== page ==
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Serving: KS
Tree with rainbow in the sky in background P.J. Griekspoor
GRATITUDE: The beauty of autumn is a reminder of the many things we have to be thankful for as our families struggle to make it through the COVID pandemic and the hardships it has brought in our ability to connect with family and friends.

In a time trial, blessings are all around us

View From the Hill: Stresses of pandemic is reminder of blessings of life, family, nature.

As we enter the season for Thanksgiving, I am reminded how often I have not been thankful enough for all the blessings which surrounds my life. 

I am in awe of the majesty of the season. In October, summer was trying to hang on as record heat came upon us. The rains have been sparse, and we are hoping for a life giving reprieve to help winter wheat fields to establish themselves.

Even so, I am celebrating autumn’s glory!

Fall colors emerge on maples, oaks and others, beginning with just a hint of what is to come, and finally exploding with a canopy of fiery reds and orange, each unique in its splendor.

A tree in the front yard of our town home, planted by the previous homeowner as a memorial to his departed spouse, appears festive and grand, testifying to the incredible loss of this gifted soul and the love two people have for each other. Its branches now encompass much of the front yard.

Heavy dew in the morning creates a fantasy world every child at heart finds enchanting, inviting us to look at God’s creation with fascination and wonder. A spider has created its own world of mystery, weaving its intricate web, now laced with morning dew. Giant Foxtail, a hated species in the agricultural world, becomes a jeweled beauty, sparkling in the morning sun.

This year, I am incredibly grateful for more than the usual list of things to be thankful for. As the pandemic continues, family ties take on especially new meaning, with a renewed sense of purpose. Life is precious and can be taken from us before its time. We dare not waste one moment of it.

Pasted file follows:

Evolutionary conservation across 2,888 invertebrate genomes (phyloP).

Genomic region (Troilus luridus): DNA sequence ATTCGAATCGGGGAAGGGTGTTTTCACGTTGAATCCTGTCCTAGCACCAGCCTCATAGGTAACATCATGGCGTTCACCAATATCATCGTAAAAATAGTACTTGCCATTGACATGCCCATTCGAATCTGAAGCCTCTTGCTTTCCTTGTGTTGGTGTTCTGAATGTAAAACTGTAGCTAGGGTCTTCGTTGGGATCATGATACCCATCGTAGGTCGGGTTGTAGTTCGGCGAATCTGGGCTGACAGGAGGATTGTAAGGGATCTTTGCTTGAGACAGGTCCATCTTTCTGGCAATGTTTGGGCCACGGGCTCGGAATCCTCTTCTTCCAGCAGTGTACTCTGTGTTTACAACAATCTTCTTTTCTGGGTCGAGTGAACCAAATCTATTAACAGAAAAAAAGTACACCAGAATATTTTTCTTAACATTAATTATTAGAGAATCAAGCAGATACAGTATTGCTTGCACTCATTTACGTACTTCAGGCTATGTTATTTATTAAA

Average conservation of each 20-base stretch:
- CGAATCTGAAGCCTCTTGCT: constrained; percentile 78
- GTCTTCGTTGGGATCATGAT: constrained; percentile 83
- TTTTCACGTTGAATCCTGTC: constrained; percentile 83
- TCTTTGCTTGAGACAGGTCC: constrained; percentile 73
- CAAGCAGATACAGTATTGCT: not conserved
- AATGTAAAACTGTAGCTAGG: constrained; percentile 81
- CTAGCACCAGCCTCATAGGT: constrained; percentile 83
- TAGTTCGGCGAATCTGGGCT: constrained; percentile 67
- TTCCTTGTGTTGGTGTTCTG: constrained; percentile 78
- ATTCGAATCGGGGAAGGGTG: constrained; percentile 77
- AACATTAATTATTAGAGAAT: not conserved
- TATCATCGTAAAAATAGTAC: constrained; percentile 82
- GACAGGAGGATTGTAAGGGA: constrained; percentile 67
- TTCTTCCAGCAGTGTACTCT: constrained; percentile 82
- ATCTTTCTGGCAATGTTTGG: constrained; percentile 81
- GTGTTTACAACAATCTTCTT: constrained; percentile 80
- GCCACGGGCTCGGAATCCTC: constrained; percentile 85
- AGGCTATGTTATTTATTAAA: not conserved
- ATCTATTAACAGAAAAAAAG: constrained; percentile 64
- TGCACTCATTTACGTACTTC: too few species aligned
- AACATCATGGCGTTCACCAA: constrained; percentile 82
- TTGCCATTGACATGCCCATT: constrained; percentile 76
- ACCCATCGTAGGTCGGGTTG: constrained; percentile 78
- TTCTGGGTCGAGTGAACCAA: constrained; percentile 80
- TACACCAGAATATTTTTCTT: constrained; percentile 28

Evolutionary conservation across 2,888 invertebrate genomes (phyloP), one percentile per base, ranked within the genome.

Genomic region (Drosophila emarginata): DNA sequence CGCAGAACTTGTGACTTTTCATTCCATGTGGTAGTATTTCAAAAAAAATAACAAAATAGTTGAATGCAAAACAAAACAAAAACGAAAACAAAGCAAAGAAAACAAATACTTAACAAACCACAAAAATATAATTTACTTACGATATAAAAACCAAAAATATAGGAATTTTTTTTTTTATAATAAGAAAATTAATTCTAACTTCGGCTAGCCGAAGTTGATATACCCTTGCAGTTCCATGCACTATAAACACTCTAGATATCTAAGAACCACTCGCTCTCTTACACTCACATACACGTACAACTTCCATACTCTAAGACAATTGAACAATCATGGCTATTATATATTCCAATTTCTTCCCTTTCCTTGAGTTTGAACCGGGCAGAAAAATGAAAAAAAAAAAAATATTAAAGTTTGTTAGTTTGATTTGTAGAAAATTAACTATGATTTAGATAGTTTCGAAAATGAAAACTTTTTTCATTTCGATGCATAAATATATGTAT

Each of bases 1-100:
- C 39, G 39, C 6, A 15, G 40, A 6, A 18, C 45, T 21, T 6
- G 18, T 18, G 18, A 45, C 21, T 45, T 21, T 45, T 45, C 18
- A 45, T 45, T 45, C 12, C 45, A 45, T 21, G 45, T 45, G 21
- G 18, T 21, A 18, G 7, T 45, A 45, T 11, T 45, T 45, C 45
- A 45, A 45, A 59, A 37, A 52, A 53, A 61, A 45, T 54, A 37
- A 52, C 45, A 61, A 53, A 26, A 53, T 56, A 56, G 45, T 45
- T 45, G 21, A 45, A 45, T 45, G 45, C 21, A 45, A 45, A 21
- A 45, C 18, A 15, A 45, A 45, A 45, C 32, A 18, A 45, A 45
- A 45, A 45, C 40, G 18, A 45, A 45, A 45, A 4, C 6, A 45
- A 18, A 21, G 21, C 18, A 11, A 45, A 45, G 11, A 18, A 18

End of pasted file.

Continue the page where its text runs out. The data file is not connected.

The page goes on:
People experiencing the debilitating effects of COVID-19 are unable to visit family, to give them hugs, to walk hand-in-hand, to exchange terms of endearment.

A few months ago, a first cousin passed away from unrelated causes. We were unable to attend the memorial service and the family’s church had not yet progressed to social media for distant relatives to virtually attend. We did, however, communicate the way we could — by cellphone and postal service.

The good news is we can be innovative and creative in our efforts to connect with people who are special to us. Technology has been a godsend for many who are separated from family. What would have been unthinkable in the early pioneering days is available at the touch of a finger, logging onto Zoom for a virtual chat, or merely by speaking a word, “Alexa, connect me...”

It has been an absolute joy watching friends and family as they make special efforts for other family members to see grandparents who are isolated in nursing homes or are facing isolation in quarantine or the ICU. One friend provides his elderly uncle with a favorite pizza every week, just to encourage and brighten his day, even though they remain separated by walls.

Love connections is a powerful motivator. Drive-by wedding receptions and virtual or socially distanced graduation celebrations provides seniors and others the opportunity to express their support and affection from afar is meaningful and appreciated.

We have much to be thankful for, including our precious time together. Let’s not waste one precious moment of it!

Penner is a Marion County farmer and past president of the National Association of Wheat Growers. His email is smokeyjay@embarqmail.com.

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